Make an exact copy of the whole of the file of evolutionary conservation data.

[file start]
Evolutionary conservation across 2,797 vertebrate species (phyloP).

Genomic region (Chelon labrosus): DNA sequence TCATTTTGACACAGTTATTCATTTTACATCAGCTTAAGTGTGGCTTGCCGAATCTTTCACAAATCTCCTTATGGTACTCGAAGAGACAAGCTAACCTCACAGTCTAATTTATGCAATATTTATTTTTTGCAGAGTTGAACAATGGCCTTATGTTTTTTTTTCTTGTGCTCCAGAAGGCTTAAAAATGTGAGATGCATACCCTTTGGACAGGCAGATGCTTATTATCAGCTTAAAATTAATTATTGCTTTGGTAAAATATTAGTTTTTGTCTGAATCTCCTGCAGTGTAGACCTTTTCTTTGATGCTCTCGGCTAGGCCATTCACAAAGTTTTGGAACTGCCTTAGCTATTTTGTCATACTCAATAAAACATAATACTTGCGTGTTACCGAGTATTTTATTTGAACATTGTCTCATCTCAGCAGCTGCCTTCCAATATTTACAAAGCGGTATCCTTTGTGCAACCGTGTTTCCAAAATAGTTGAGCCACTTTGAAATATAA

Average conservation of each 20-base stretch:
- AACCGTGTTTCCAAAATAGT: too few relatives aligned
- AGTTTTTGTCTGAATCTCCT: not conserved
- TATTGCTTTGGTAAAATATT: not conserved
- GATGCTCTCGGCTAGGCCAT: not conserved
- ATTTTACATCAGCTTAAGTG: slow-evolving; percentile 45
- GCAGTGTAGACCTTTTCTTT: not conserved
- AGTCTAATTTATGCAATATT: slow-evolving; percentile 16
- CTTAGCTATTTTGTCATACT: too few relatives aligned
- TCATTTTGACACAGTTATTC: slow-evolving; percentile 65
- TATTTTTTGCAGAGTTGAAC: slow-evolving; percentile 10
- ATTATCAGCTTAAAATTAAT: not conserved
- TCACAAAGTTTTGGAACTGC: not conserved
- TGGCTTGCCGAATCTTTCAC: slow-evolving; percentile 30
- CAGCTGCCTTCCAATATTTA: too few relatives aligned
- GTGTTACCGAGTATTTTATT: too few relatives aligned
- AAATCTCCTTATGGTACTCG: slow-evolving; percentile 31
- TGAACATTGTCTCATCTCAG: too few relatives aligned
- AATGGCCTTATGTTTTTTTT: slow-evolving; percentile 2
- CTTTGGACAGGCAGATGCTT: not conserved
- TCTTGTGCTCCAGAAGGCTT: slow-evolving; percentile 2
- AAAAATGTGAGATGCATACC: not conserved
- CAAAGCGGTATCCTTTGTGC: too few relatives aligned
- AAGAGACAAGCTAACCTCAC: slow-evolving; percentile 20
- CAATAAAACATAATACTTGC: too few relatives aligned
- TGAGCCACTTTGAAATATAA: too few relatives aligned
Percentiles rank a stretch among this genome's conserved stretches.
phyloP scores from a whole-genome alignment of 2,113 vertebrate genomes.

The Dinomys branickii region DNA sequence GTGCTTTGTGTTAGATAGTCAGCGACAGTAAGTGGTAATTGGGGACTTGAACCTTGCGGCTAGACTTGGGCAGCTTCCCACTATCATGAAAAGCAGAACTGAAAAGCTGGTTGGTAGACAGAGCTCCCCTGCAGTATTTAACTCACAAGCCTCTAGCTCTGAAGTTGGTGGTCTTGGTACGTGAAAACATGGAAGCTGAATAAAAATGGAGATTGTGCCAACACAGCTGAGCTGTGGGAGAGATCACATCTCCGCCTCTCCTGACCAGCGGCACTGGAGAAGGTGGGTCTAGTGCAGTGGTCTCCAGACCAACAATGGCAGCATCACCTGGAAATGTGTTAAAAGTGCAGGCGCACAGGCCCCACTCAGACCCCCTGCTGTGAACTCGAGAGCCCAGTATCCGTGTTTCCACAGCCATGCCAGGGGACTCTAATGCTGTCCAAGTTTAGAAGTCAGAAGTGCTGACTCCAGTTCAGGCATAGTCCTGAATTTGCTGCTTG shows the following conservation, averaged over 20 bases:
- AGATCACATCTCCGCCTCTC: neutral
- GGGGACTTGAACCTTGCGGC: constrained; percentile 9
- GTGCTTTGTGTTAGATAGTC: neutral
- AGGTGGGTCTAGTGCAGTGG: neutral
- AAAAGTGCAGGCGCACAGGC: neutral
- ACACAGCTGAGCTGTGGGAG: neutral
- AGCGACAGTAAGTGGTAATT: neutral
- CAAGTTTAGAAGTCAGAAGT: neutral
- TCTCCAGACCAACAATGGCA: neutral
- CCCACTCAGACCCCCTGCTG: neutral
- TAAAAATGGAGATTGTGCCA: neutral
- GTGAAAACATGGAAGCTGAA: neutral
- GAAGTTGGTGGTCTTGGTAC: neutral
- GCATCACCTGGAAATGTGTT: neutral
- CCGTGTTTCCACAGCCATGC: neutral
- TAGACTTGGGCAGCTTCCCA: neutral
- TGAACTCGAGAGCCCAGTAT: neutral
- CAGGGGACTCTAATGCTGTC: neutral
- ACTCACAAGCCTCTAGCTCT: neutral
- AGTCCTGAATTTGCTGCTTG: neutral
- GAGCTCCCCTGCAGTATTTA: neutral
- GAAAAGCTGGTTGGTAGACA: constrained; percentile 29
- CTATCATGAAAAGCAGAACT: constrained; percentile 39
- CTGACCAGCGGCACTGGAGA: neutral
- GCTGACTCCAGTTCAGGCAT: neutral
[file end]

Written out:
Evolutionary conservation across 2,797 vertebrate species (phyloP).

Genomic region (Chelon labrosus): DNA sequence TCATTTTGACACAGTTATTCATTTTACATCAGCTTAAGTGTGGCTTGCCGAATCTTTCACAAATCTCCTTATGGTACTCGAAGAGACAAGCTAACCTCACAGTCTAATTTATGCAATATTTATTTTTTGCAGAGTTGAACAATGGCCTTATGTTTTTTTTTCTTGTGCTCCAGAAGGCTTAAAAATGTGAGATGCATACCCTTTGGACAGGCAGATGCTTATTATCAGCTTAAAATTAATTATTGCTTTGGTAAAATATTAGTTTTTGTCTGAATCTCCTGCAGTGTAGACCTTTTCTTTGATGCTCTCGGCTAGGCCATTCACAAAGTTTTGGAACTGCCTTAGCTATTTTGTCATACTCAATAAAACATAATACTTGCGTGTTACCGAGTATTTTATTTGAACATTGTCTCATCTCAGCAGCTGCCTTCCAATATTTACAAAGCGGTATCCTTTGTGCAACCGTGTTTCCAAAATAGTTGAGCCACTTTGAAATATAA

Average conservation of each 20-base stretch:
- AACCGTGTTTCCAAAATAGT: too few relatives aligned
- AGTTTTTGTCTGAATCTCCT: not conserved
- TATTGCTTTGGTAAAATATT: not conserved
- GATGCTCTCGGCTAGGCCAT: not conserved
- ATTTTACATCAGCTTAAGTG: slow-evolving; percentile 45
- GCAGTGTAGACCTTTTCTTT: not conserved
- AGTCTAATTTATGCAATATT: slow-evolving; percentile 16
- CTTAGCTATTTTGTCATACT: too few relatives aligned
- TCATTTTGACACAGTTATTC: slow-evolving; percentile 65
- TATTTTTTGCAGAGTTGAAC: slow-evolving; percentile 10
- ATTATCAGCTTAAAATTAAT: not conserved
- TCACAAAGTTTTGGAACTGC: not conserved
- TGGCTTGCCGAATCTTTCAC: slow-evolving; percentile 30
- CAGCTGCCTTCCAATATTTA: too few relatives aligned
- GTGTTACCGAGTATTTTATT: too few relatives aligned
- AAATCTCCTTATGGTACTCG: slow-evolving; percentile 31
- TGAACATTGTCTCATCTCAG: too few relatives aligned
- AATGGCCTTATGTTTTTTTT: slow-evolving; percentile 2
- CTTTGGACAGGCAGATGCTT: not conserved
- TCTTGTGCTCCAGAAGGCTT: slow-evolving; percentile 2
- AAAAATGTGAGATGCATACC: not conserved
- CAAAGCGGTATCCTTTGTGC: too few relatives aligned
- AAGAGACAAGCTAACCTCAC: slow-evolving; percentile 20
- CAATAAAACATAATACTTGC: too few relatives aligned
- TGAGCCACTTTGAAATATAA: too few relatives aligned
Percentiles rank a stretch among this genome's conserved stretches.
phyloP scores from a whole-genome alignment of 2,113 vertebrate genomes.

The Dinomys branickii region DNA sequence GTGCTTTGTGTTAGATAGTCAGCGACAGTAAGTGGTAATTGGGGACTTGAACCTTGCGGCTAGACTTGGGCAGCTTCCCACTATCATGAAAAGCAGAACTGAAAAGCTGGTTGGTAGACAGAGCTCCCCTGCAGTATTTAACTCACAAGCCTCTAGCTCTGAAGTTGGTGGTCTTGGTACGTGAAAACATGGAAGCTGAATAAAAATGGAGATTGTGCCAACACAGCTGAGCTGTGGGAGAGATCACATCTCCGCCTCTCCTGACCAGCGGCACTGGAGAAGGTGGGTCTAGTGCAGTGGTCTCCAGACCAACAATGGCAGCATCACCTGGAAATGTGTTAAAAGTGCAGGCGCACAGGCCCCACTCAGACCCCCTGCTGTGAACTCGAGAGCCCAGTATCCGTGTTTCCACAGCCATGCCAGGGGACTCTAATGCTGTCCAAGTTTAGAAGTCAGAAGTGCTGACTCCAGTTCAGGCATAGTCCTGAATTTGCTGCTTG shows the following conservation, averaged over 20 bases:
- AGATCACATCTCCGCCTCTC: neutral
- GGGGACTTGAACCTTGCGGC: constrained; percentile 9
- GTGCTTTGTGTTAGATAGTC: neutral
- AGGTGGGTCTAGTGCAGTGG: neutral
- AAAAGTGCAGGCGCACAGGC: neutral
- ACACAGCTGAGCTGTGGGAG: neutral
- AGCGACAGTAAGTGGTAATT: neutral
- CAAGTTTAGAAGTCAGAAGT: neutral
- TCTCCAGACCAACAATGGCA: neutral
- CCCACTCAGACCCCCTGCTG: neutral
- TAAAAATGGAGATTGTGCCA: neutral
- GTGAAAACATGGAAGCTGAA: neutral
- GAAGTTGGTGGTCTTGGTAC: neutral
- GCATCACCTGGAAATGTGTT: neutral
- CCGTGTTTCCACAGCCATGC: neutral
- TAGACTTGGGCAGCTTCCCA: neutral
- TGAACTCGAGAGCCCAGTAT: neutral
- CAGGGGACTCTAATGCTGTC: neutral
- ACTCACAAGCCTCTAGCTCT: neutral
- AGTCCTGAATTTGCTGCTTG: neutral
- GAGCTCCCCTGCAGTATTTA: neutral
- GAAAAGCTGGTTGGTAGACA: constrained; percentile 29
- CTATCATGAAAAGCAGAACT: constrained; percentile 39
- CTGACCAGCGGCACTGGAGA: neutral
- GCTGACTCCAGTTCAGGCAT: neutral